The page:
HARTFORD, Conn. (AP) — For the leaders of two Connecticut tribes proposing to build new casinos together, some of the toughest crowds to win over have been their own tribes, business rivals with a history of conflict that dates to a massacre nearly 400 years ago.
Building the alliance with the Mashantucket Pequot Tribal Nation has reminded Mohegan Tribe Chairman Kevin Brown, a retired U.S. Army colonel, of his work trying to bring together Muslim factions in Iraq.
"I spent a good portion of my life in Iraq trying to unite the Sunni and Shia tribal leaders," said Brown, a West Point graduate. "Now I'm doing it at home."
The Connecticut tribes, driven together by the threat of outside competition, have a lot of history to overcome. For two decades they have operated two of the world's largest casino resorts — Mohegan Sun and Foxwoods — only seven miles apart in southeastern Connecticut. And long before that there was the 1637 attack in which the Mohegans, allied with the English and another tribe, killed scores of elderly men, women and children in a raid on a Pequot village.
In a joint interview with The Associated Press, Brown and Pequot Chairman Rodney Butler described conversations they had over the last several months as they recognized a need for action, huddled with their tribal councils and met with lawmakers before the unveiling this month of legislation that would have them run as many as three new, small casinos.
A turning point came on Nov. 5, when Massachusetts voters cleared the way in a referendum for as many as three new casinos across the state line.
"We had to start moving forward because it was game on," Brown said. "Competition from Massachusetts became a definite reality."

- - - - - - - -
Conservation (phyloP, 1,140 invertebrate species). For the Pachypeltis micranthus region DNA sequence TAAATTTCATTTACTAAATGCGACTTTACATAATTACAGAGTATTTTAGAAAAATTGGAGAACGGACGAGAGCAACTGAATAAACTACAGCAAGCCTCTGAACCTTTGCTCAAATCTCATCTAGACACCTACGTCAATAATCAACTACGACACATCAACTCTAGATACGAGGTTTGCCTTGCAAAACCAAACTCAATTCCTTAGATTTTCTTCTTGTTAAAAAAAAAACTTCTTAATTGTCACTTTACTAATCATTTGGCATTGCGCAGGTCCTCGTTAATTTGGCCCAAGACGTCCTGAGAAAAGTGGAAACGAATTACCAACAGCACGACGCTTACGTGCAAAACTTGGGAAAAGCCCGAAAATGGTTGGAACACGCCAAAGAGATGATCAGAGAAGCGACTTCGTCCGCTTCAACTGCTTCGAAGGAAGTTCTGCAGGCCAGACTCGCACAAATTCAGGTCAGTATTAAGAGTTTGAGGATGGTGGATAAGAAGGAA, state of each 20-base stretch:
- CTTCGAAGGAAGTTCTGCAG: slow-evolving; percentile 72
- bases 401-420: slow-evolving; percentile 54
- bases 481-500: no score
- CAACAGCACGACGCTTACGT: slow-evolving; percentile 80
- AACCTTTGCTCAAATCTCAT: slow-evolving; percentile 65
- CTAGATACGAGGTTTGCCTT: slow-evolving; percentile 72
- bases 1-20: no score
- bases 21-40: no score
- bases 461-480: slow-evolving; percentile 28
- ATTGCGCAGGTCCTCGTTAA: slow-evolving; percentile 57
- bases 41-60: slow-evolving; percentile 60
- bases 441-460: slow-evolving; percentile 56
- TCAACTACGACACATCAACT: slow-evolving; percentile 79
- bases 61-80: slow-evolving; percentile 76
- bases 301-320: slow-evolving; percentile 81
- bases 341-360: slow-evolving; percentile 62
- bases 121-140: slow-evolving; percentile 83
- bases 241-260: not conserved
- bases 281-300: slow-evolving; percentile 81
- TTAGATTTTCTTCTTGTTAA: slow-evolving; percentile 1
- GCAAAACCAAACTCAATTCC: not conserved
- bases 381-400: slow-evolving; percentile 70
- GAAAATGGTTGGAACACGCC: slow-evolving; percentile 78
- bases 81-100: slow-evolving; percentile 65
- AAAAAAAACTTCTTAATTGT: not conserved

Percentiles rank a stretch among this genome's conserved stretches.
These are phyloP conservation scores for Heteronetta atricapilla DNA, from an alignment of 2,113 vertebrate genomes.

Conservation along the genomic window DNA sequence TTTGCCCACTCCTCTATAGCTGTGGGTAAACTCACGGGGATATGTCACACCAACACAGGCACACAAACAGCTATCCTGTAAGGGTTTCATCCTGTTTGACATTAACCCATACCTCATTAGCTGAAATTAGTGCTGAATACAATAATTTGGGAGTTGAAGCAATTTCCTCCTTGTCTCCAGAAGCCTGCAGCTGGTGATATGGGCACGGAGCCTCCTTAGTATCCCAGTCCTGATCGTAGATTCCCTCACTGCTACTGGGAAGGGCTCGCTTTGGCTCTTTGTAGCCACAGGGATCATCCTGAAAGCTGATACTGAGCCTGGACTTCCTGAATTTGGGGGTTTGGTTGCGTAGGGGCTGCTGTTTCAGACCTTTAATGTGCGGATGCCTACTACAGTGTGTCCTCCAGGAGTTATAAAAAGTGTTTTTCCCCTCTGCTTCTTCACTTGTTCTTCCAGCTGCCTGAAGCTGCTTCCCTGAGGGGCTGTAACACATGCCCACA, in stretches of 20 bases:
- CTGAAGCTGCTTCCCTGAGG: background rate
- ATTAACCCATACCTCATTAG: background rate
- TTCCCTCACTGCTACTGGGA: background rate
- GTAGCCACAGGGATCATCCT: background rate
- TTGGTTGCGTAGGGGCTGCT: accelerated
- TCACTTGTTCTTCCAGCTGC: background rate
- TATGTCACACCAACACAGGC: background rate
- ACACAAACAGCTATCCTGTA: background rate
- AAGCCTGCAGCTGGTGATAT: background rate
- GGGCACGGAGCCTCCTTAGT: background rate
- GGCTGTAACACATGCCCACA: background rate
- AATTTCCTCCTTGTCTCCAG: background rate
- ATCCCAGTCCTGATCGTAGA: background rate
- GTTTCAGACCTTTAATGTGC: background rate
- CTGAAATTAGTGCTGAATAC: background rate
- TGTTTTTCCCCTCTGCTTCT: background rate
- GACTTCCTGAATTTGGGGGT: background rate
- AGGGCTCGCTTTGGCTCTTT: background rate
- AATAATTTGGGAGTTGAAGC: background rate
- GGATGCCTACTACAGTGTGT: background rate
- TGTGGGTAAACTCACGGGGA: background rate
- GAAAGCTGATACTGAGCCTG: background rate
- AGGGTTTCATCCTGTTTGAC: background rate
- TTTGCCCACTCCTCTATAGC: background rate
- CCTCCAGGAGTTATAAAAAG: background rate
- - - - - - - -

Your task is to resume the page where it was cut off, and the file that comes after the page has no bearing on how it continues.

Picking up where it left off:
The tribes had begun teaming up on some issues in recent years, holding joint talks with Connecticut's governor that led, for example, to a reduction in the presence of state police at the casinos to lower the amount they have to reimburse the state. But the dire forecasts for the effects of new competition on their flagship casinos called out for something bigger.
The idea of "satellite" casinos had been batted around before, and as Butler and Brown discussed their options, they agreed the timing was right.
"The stars were aligning," Butler said.
Some state lawmakers, meanwhile, were prodding the tribes to come ahead with a plan to address the threat from Massachusetts. The casinos are some of the region's biggest employers, and the tribes hold the cards in any expansion plan because they have exclusive gambling rights under the agreement that transfers 25 percent of slot-machine revenue to the state.
State Rep. Stephen Dargan said he and state Sen. Tim Larson, his fellow chairman on the Public Safety Committee, contacted the tribes more than a month ago out of concern for protecting jobs.
"We reached out to tribes and said, 'Hey, you guys aren't really helping the cause here. You guys need to reach out to the respective leadership of the four caucuses,'" Dargan said. "The tribes started doing that the past month or so to try and sell what that product is."
After a whirlwind three weeks, tribal leaders appeared at a news conference with lawmakers union leaders on March 10 to announce the new legislation. As the proposal makes its way through the General Assembly, Brown and Butler said they will be sorting out with their tribal councils how exactly the partnership might work.
"It doesn't come without its challenges for certain," Butler said. "There's some longstanding hard feelings that go back for centuries. People have a hard time letting some of those things go."